The Atlantic’s second hurricane of the season has developed off the East Coast as of Tuesday afternoon. Chris first developed into a tropical depression on Friday, then into a tropical storm on Sunday. Chris has been slow to strengthen, but is now looking well organized with sustained winds of 85 mph.
Chris is not expected to directly impact land.Chris will primarily bring impacts to the East Coast near the Mid-Atlantic, with enhanced rainfall and rough seas. By the end of the week the upper-level wind flow will help usher the storm off to the northeast and out to sea.
Below is additional information from the National Hurricane Center:
Hurricane Chris Advisory Number 17
NWS National Hurricane Center Miami FL AL032018
500 PM EDT Tue Jul 10 2018
…CHRIS FINALLY BECOMES A HURRICANE WHILE MOVING AWAY FROM THE
SUMMARY OF 500 PM EDT…2100 UTC…INFORMATION
ABOUT 205 MI…330 KM ESE OF CAPE HATTERAS NORTH CAROLINA
MAXIMUM SUSTAINED WINDS…85 MPH…140 KM/H
PRESENT MOVEMENT…NE OR 50 DEGREES AT 10 MPH…17 KM/H
MINIMUM CENTRAL PRESSURE…980 MB…28.94 INCHES
WATCHES AND WARNINGS
There are no coastal watches or warnings in effect.
Interests along the coast of North Carolina and in Atlantic Canada
should monitor the progress of Hurricane Chris.
DISCUSSION AND OUTLOOK
At 500 PM EDT (2100 UTC), the center of Hurricane Chris was located
near latitude 33.7 North, longitude 72.4 West. Chris is moving
toward the northeast near 10 mph (17 km/h). A continued
northeastward motion accompanied by a steady increase in forward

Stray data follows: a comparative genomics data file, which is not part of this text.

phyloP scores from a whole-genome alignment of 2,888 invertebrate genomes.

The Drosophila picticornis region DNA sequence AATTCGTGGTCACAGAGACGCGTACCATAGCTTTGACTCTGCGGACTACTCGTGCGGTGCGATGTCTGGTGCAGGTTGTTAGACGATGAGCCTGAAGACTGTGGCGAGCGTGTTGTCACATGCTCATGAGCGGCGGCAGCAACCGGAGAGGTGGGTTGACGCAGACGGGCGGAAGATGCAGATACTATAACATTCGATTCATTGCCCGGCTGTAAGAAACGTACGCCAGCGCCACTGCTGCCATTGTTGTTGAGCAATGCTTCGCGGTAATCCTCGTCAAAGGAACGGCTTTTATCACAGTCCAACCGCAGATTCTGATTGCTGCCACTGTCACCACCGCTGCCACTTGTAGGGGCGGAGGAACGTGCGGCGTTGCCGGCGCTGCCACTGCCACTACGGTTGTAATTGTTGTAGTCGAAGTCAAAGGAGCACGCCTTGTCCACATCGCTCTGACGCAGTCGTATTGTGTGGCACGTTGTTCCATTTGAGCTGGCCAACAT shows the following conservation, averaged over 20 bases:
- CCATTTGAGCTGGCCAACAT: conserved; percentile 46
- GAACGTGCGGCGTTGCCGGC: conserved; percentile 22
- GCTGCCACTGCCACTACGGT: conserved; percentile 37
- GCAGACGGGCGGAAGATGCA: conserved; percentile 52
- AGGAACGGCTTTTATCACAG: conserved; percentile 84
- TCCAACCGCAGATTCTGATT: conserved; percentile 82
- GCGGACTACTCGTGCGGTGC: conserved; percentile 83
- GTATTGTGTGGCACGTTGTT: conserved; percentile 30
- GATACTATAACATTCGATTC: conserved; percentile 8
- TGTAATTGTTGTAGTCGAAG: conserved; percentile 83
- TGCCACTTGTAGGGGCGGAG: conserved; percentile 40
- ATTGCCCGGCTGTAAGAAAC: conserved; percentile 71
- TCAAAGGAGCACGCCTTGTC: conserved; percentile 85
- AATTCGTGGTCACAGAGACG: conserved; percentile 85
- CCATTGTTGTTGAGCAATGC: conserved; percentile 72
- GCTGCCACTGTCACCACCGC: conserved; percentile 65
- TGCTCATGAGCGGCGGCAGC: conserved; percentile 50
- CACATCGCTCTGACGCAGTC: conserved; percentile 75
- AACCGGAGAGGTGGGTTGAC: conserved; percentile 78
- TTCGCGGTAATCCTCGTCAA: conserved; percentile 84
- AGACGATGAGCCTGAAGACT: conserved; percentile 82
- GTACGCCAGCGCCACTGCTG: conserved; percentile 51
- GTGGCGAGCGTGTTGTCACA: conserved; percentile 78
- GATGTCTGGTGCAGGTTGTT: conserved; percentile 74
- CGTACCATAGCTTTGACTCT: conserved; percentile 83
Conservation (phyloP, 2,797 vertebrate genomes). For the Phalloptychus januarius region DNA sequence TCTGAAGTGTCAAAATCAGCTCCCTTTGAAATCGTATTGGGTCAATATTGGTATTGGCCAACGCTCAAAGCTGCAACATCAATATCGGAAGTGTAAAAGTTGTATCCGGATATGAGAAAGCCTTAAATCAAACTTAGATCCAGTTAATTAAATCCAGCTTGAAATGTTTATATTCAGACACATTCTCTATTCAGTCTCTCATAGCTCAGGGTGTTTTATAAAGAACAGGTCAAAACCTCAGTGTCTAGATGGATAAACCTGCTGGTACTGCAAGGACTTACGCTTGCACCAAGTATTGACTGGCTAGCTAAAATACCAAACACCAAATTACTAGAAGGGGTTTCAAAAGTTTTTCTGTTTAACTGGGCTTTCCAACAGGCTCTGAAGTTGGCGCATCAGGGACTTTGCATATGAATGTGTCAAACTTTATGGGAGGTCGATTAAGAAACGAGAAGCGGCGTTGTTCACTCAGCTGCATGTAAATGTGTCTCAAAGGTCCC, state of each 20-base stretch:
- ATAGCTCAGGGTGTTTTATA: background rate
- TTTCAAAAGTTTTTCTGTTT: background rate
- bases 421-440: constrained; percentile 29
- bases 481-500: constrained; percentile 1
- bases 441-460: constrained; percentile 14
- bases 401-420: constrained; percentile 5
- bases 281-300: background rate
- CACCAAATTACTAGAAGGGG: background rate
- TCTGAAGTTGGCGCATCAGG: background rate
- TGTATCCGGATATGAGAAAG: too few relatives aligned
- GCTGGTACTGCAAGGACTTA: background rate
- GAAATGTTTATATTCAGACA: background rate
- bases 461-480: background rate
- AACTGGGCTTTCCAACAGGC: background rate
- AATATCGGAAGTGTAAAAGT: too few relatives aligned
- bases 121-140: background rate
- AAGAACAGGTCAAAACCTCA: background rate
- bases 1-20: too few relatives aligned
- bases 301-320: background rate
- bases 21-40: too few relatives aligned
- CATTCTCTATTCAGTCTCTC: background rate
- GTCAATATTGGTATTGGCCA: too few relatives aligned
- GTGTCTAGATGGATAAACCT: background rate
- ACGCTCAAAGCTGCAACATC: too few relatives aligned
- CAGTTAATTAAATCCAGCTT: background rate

speed is expected through Thursday night.
Reports from an Air Force Reserve hurricane hunter aircraft indicate
that maximum sustained winds have increased to near 85 mph (140
km/h) with higher gusts. Some additional strengthening is forecast
tonight and Wednesday. Chris is forecast to begin weakening by
Thursday, and become a strong post-tropical cyclone by Thursday
night or early Friday.
Hurricane-force winds extend outward up to 15 miles (30 km) from the
center and tropical-storm-force winds extend outward up to 90 miles
The minimum central pressure recently measured by the reconnaissance
aircraft was 980 mb (28.94 inches).
HAZARDS AFFECTING LAND
SURF: Swells generated by Hurricane Chris are expected to increase
and affect portions of the coasts of North Carolina and the
mid-Atlantic states during the next few days. These swells could
cause life-threatening surf and rip current conditions. Please
consult products from your local weather office.